I would not, under any circumstances, do any kind of work for free in the hopes that you'll get this job. It's one thing to read up on how to open a restaurant on your own time, but don't get caught in the trap of doing actual work without being compensated. If it seems like A or B is expecting that out of you, that is your cue to cut and run.
posted by ralan at 10:14 AM on June 5, 2016 [4 favorites]


This is crazy pants.

It seems B has other plans and she's likely not hiring you or A and she's just using you both as free sounding boards.

This person doesn't want to be involved in the day-to-day of the restaurant? This person is not serious and has money to burn. This is a failure of a vanity project. Look for a legitimate position somewhere and leave these two women to their fantasy world.

Give B your husband's business card and a link to his website or online portfolio or whatever he has representing his work. Stop talking to A about this and forget B exists.

B is deluded on many many fronts OR is a very savvy user. Either way, this is not how real jobs start off. You want zero part of this. RUN.
posted by jbenben at 10:25 AM on June 5, 2016 [7 favorites]


I just want to be clear that B has never spoken to you directly about running her restaurant, B has not asked for your CV, B has not shared a business plan, B has done nothing concrete to indicate you or A are involved.

You could submit your CV with a cover letter indicating your interest in the job. I guess? I wouldn't. You haven't said anything that leads me to believe B can handle this role as a restaurant owner. If you seem to feel B has passed your audition and can fulfill the role of owner, fine. I don't see it.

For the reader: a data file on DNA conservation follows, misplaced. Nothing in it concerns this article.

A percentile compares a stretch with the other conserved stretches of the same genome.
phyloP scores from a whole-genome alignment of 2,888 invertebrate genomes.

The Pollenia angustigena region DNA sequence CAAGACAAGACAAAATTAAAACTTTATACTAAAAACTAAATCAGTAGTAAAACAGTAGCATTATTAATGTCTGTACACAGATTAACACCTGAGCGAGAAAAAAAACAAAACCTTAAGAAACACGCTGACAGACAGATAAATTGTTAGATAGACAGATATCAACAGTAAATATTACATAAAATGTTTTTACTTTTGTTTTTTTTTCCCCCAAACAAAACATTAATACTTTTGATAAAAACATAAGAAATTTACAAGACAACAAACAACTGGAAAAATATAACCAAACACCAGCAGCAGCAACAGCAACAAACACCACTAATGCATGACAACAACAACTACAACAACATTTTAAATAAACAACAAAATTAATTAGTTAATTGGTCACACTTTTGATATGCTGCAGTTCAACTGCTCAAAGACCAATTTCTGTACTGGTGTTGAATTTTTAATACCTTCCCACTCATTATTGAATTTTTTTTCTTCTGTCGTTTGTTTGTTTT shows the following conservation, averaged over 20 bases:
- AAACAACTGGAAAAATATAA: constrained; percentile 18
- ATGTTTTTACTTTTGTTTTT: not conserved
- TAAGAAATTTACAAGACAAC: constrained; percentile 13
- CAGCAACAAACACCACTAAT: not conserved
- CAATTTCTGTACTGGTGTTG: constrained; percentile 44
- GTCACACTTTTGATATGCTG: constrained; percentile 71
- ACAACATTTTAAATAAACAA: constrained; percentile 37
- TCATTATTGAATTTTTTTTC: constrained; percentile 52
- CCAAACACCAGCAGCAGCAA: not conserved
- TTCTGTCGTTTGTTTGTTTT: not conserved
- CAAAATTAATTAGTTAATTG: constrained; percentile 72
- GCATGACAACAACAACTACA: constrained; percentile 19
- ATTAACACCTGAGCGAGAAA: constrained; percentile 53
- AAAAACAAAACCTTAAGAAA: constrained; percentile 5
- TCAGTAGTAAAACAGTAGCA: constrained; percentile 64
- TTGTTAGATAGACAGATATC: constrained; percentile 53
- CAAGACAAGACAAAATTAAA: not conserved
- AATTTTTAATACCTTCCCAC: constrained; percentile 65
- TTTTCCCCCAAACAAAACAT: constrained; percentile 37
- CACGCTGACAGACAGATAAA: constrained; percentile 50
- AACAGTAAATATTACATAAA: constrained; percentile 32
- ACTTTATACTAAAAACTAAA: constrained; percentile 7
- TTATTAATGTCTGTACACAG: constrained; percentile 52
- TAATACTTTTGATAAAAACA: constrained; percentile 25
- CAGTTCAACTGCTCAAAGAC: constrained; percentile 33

That's why this is crazy pants. You can't and should not 1000% have all the hard work and responsibility of making this business a success (including avoiding employees stealing) without a significant stake in thd business, which you do not have. No one puts in thousands of dollars into a renovation only to let someone else "handle" things. B is either misrepresenting herself, A is misrepresenting B, or B is a wealthy clueless person who won't mind losing the money eventually.

I don't think restaurants are hard, but they do take organization and effort.

Why do you think this is a good idea? I think you have better ways to spend your career currency. Invest yourself in something more stable and much less lopsided.
posted by jbenben at 10:38 AM on June 5, 2016 [4 favorites]


I think A is a complete fantastist. I can't see anywhere here where B even knows you want a job, let alone that she's asking you to run her business for her. The ideal time to discuss your contract would have been when you met B, but instead she offers your husband work? She has no clue that you think you're working for her.

I would continue to look for other work if I were you. If B was genuinely hoping to hire a manager to do all the hard work, they would be involved months prior to opening - talking to suppliers, sorting out payroll and taxes, licensing, working with the chefs on the menu... B isn't going to hire somebody for that sort of role two days before opening. She either already has somebody, or she's not going to be quite as hands-off as A wants her to be. You already know all this, which is why you are worried.

I'm sure A really does want B to hire you, but I think her magical thinking is misleading you badly and in the meantime you're out of work and hanging on for a job in October that will probably never materialise.
posted by tinkletown at 8:00 AM on June 6, 2016 [2 favorites]